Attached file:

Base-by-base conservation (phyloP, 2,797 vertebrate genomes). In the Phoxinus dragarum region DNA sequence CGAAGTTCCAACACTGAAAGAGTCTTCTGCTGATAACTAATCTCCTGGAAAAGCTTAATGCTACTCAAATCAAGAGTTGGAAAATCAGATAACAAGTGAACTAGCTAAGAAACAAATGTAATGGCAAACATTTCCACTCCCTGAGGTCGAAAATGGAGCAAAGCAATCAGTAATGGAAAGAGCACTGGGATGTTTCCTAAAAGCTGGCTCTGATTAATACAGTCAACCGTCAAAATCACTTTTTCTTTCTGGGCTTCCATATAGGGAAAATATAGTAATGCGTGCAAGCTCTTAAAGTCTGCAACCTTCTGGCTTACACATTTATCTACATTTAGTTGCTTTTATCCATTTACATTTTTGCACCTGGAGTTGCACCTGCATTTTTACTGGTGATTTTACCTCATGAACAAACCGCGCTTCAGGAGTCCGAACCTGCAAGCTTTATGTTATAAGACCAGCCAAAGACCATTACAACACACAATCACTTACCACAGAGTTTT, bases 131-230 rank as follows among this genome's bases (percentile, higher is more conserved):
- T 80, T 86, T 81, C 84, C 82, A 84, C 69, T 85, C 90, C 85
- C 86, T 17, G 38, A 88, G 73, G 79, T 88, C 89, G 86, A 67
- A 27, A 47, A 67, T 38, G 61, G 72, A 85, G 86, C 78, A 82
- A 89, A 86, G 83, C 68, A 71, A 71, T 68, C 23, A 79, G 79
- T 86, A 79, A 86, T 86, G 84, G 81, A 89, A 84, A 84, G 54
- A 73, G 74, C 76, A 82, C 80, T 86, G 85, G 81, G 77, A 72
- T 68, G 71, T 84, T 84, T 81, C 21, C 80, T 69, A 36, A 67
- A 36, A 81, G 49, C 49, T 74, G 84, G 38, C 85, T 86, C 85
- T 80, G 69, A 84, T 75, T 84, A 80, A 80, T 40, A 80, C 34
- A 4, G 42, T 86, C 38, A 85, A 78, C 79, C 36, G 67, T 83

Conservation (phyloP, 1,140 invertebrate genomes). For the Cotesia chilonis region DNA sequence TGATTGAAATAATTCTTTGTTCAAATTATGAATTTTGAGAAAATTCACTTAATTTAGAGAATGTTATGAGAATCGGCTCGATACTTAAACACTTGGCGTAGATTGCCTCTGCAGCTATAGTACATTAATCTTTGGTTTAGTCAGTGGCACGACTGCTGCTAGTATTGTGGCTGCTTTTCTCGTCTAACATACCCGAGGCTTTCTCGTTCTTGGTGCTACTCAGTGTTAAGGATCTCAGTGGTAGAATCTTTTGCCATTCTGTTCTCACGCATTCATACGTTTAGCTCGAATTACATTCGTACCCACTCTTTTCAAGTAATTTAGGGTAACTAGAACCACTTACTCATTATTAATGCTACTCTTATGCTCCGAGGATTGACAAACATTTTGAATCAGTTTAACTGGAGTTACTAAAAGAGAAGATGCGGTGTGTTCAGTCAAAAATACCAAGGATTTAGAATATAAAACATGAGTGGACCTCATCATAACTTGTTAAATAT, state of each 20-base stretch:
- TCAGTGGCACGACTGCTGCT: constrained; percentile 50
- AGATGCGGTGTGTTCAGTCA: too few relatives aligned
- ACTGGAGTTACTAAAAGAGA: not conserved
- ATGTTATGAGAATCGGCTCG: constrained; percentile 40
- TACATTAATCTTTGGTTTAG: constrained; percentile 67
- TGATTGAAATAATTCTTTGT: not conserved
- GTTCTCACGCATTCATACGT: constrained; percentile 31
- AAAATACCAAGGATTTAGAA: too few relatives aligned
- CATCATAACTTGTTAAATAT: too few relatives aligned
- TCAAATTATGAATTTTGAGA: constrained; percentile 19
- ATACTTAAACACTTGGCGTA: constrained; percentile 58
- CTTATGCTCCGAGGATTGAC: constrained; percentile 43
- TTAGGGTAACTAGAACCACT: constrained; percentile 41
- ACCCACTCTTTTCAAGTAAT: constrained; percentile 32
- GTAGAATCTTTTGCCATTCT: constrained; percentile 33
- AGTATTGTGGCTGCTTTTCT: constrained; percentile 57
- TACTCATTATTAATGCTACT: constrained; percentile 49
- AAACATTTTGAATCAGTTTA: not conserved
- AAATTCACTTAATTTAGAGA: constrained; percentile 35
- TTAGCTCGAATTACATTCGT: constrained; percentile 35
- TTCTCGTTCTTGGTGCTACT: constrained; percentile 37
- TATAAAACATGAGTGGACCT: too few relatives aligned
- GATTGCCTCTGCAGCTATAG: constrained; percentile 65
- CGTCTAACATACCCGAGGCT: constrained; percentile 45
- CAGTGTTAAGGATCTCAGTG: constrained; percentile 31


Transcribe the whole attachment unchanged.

Base-by-base conservation (phyloP, 2,797 vertebrate genomes). In the Phoxinus dragarum region DNA sequence CGAAGTTCCAACACTGAAAGAGTCTTCTGCTGATAACTAATCTCCTGGAAAAGCTTAATGCTACTCAAATCAAGAGTTGGAAAATCAGATAACAAGTGAACTAGCTAAGAAACAAATGTAATGGCAAACATTTCCACTCCCTGAGGTCGAAAATGGAGCAAAGCAATCAGTAATGGAAAGAGCACTGGGATGTTTCCTAAAAGCTGGCTCTGATTAATACAGTCAACCGTCAAAATCACTTTTTCTTTCTGGGCTTCCATATAGGGAAAATATAGTAATGCGTGCAAGCTCTTAAAGTCTGCAACCTTCTGGCTTACACATTTATCTACATTTAGTTGCTTTTATCCATTTACATTTTTGCACCTGGAGTTGCACCTGCATTTTTACTGGTGATTTTACCTCATGAACAAACCGCGCTTCAGGAGTCCGAACCTGCAAGCTTTATGTTATAAGACCAGCCAAAGACCATTACAACACACAATCACTTACCACAGAGTTTT, bases 131-230 rank as follows among this genome's bases (percentile, higher is more conserved):
- T 80, T 86, T 81, C 84, C 82, A 84, C 69, T 85, C 90, C 85
- C 86, T 17, G 38, A 88, G 73, G 79, T 88, C 89, G 86, A 67
- A 27, A 47, A 67, T 38, G 61, G 72, A 85, G 86, C 78, A 82
- A 89, A 86, G 83, C 68, A 71, A 71, T 68, C 23, A 79, G 79
- T 86, A 79, A 86, T 86, G 84, G 81, A 89, A 84, A 84, G 54
- A 73, G 74, C 76, A 82, C 80, T 86, G 85, G 81, G 77, A 72
- T 68, G 71, T 84, T 84, T 81, C 21, C 80, T 69, A 36, A 67
- A 36, A 81, G 49, C 49, T 74, G 84, G 38, C 85, T 86, C 85
- T 80, G 69, A 84, T 75, T 84, A 80, A 80, T 40, A 80, C 34
- A 4, G 42, T 86, C 38, A 85, A 78, C 79, C 36, G 67, T 83

Conservation (phyloP, 1,140 invertebrate genomes). For the Cotesia chilonis region DNA sequence TGATTGAAATAATTCTTTGTTCAAATTATGAATTTTGAGAAAATTCACTTAATTTAGAGAATGTTATGAGAATCGGCTCGATACTTAAACACTTGGCGTAGATTGCCTCTGCAGCTATAGTACATTAATCTTTGGTTTAGTCAGTGGCACGACTGCTGCTAGTATTGTGGCTGCTTTTCTCGTCTAACATACCCGAGGCTTTCTCGTTCTTGGTGCTACTCAGTGTTAAGGATCTCAGTGGTAGAATCTTTTGCCATTCTGTTCTCACGCATTCATACGTTTAGCTCGAATTACATTCGTACCCACTCTTTTCAAGTAATTTAGGGTAACTAGAACCACTTACTCATTATTAATGCTACTCTTATGCTCCGAGGATTGACAAACATTTTGAATCAGTTTAACTGGAGTTACTAAAAGAGAAGATGCGGTGTGTTCAGTCAAAAATACCAAGGATTTAGAATATAAAACATGAGTGGACCTCATCATAACTTGTTAAATAT, state of each 20-base stretch:
- TCAGTGGCACGACTGCTGCT: constrained; percentile 50
- AGATGCGGTGTGTTCAGTCA: too few relatives aligned
- ACTGGAGTTACTAAAAGAGA: not conserved
- ATGTTATGAGAATCGGCTCG: constrained; percentile 40
- TACATTAATCTTTGGTTTAG: constrained; percentile 67
- TGATTGAAATAATTCTTTGT: not conserved
- GTTCTCACGCATTCATACGT: constrained; percentile 31
- AAAATACCAAGGATTTAGAA: too few relatives aligned
- CATCATAACTTGTTAAATAT: too few relatives aligned
- TCAAATTATGAATTTTGAGA: constrained; percentile 19
- ATACTTAAACACTTGGCGTA: constrained; percentile 58
- CTTATGCTCCGAGGATTGAC: constrained; percentile 43
- TTAGGGTAACTAGAACCACT: constrained; percentile 41
- ACCCACTCTTTTCAAGTAAT: constrained; percentile 32
- GTAGAATCTTTTGCCATTCT: constrained; percentile 33
- AGTATTGTGGCTGCTTTTCT: constrained; percentile 57
- TACTCATTATTAATGCTACT: constrained; percentile 49
- AAACATTTTGAATCAGTTTA: not conserved
- AAATTCACTTAATTTAGAGA: constrained; percentile 35
- TTAGCTCGAATTACATTCGT: constrained; percentile 35
- TTCTCGTTCTTGGTGCTACT: constrained; percentile 37
- TATAAAACATGAGTGGACCT: too few relatives aligned
- GATTGCCTCTGCAGCTATAG: constrained; percentile 65
- CGTCTAACATACCCGAGGCT: constrained; percentile 45
- CAGTGTTAAGGATCTCAGTG: constrained; percentile 31